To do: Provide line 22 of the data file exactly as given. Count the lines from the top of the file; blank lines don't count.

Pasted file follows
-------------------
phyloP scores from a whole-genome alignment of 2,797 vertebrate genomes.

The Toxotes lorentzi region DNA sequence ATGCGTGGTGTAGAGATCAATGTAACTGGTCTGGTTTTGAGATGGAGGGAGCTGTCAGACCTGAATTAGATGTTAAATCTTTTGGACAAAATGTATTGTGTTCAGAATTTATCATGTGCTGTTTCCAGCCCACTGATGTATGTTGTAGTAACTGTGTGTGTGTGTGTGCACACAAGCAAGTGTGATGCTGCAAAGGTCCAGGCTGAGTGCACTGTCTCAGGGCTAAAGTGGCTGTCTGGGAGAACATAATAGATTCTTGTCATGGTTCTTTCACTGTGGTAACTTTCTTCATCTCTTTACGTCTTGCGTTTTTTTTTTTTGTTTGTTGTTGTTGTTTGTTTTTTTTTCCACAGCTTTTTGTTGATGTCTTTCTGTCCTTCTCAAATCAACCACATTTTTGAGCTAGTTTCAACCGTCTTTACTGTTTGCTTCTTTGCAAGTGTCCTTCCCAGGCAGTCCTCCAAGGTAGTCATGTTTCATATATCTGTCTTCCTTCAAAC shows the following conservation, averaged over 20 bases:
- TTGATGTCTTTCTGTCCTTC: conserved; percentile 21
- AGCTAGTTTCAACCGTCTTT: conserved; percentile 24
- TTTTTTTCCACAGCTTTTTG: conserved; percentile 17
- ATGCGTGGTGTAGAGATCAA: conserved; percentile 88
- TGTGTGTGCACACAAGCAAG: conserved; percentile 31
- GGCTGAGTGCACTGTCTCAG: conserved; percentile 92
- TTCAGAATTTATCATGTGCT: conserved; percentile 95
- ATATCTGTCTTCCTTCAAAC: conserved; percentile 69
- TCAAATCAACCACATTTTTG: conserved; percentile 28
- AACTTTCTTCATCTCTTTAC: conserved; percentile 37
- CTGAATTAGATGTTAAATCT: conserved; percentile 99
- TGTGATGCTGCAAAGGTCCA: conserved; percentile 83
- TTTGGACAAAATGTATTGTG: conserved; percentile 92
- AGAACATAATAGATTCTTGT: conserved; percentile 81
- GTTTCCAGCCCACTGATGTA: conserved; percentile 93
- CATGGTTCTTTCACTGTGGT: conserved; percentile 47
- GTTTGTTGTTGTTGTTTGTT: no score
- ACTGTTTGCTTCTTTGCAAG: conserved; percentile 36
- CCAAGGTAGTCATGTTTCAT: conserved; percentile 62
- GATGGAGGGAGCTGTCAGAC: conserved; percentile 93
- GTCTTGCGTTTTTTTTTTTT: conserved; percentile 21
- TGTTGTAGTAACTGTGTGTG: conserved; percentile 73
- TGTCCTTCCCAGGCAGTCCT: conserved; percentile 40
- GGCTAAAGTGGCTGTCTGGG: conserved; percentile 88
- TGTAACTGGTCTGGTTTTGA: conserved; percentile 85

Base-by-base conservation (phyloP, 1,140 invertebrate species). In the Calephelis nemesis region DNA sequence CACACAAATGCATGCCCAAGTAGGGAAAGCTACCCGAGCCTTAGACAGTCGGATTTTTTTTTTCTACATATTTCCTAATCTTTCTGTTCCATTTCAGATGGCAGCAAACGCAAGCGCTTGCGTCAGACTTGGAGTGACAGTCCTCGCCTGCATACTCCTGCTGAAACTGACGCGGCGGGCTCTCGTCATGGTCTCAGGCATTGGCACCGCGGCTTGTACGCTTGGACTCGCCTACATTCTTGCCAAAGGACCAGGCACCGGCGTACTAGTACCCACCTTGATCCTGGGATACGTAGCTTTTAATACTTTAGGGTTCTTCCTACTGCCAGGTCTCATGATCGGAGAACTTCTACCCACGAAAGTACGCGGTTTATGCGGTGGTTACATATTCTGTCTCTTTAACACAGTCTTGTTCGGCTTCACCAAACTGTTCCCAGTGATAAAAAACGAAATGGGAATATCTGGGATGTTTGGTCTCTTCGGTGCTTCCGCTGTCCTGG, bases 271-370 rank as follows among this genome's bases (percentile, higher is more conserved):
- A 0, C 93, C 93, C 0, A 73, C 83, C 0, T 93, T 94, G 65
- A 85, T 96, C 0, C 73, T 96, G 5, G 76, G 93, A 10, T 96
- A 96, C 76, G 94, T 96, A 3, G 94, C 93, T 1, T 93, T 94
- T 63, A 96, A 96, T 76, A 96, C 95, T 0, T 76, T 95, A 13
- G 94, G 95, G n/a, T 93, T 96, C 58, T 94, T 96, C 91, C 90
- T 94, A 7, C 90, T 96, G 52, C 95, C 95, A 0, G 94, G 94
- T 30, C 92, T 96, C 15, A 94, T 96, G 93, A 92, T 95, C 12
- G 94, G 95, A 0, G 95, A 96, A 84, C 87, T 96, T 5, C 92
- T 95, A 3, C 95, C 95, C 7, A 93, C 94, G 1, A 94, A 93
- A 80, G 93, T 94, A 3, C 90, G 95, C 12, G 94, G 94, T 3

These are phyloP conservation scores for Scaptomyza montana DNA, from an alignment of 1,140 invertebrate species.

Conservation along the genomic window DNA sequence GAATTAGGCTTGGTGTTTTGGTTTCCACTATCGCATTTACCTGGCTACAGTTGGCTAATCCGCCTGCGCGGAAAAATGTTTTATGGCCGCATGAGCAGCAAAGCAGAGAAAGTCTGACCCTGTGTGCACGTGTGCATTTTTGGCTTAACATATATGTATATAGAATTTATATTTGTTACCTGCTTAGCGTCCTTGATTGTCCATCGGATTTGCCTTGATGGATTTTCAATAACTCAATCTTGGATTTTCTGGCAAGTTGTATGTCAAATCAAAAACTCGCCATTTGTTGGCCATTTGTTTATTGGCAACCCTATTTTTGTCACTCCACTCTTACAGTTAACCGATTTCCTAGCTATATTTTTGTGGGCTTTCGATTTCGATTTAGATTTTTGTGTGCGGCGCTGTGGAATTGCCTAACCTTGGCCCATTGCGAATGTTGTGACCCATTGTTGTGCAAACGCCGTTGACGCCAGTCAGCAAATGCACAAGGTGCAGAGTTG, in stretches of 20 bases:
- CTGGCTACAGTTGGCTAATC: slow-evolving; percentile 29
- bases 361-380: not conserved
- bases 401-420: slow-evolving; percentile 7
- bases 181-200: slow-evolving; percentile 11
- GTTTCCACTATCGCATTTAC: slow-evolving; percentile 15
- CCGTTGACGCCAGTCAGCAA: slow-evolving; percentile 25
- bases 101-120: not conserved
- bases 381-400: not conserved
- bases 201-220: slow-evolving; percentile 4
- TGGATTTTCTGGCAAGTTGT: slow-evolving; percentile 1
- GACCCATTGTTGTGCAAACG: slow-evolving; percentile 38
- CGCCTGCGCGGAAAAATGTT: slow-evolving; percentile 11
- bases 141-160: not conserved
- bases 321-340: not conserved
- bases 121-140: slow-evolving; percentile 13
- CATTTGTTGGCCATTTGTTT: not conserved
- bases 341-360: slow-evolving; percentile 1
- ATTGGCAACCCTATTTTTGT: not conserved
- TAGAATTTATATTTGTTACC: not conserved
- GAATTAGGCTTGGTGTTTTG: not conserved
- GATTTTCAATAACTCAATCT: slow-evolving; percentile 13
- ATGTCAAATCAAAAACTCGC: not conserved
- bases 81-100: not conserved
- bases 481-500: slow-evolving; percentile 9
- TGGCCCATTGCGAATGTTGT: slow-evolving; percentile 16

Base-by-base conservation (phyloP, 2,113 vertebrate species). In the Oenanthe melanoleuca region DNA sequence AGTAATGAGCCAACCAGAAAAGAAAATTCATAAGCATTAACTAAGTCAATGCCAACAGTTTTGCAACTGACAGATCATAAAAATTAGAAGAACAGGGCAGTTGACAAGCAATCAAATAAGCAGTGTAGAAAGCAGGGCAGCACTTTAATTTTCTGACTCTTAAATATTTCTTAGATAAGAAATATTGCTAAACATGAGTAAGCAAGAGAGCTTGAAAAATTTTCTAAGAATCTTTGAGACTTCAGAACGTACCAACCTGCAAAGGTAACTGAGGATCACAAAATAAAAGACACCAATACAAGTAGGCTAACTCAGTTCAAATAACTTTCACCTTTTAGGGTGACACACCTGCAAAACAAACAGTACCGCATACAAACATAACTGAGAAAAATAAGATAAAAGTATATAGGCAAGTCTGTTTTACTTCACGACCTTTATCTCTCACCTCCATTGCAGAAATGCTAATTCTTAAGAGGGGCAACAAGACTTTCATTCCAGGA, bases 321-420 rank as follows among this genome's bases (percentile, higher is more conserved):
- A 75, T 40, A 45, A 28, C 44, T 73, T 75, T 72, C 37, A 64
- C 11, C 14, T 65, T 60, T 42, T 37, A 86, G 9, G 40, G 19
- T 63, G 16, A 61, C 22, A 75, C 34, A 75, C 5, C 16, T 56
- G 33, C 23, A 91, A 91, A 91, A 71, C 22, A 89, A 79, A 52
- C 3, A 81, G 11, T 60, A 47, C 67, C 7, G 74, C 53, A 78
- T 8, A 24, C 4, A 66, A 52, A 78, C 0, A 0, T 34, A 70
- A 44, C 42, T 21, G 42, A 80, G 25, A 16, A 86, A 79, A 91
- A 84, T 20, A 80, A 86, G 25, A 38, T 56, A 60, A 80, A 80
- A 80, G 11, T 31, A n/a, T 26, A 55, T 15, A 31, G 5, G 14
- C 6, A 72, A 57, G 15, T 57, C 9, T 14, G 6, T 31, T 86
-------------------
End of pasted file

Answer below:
- GATGGAGGGAGCTGTCAGAC: conserved; percentile 93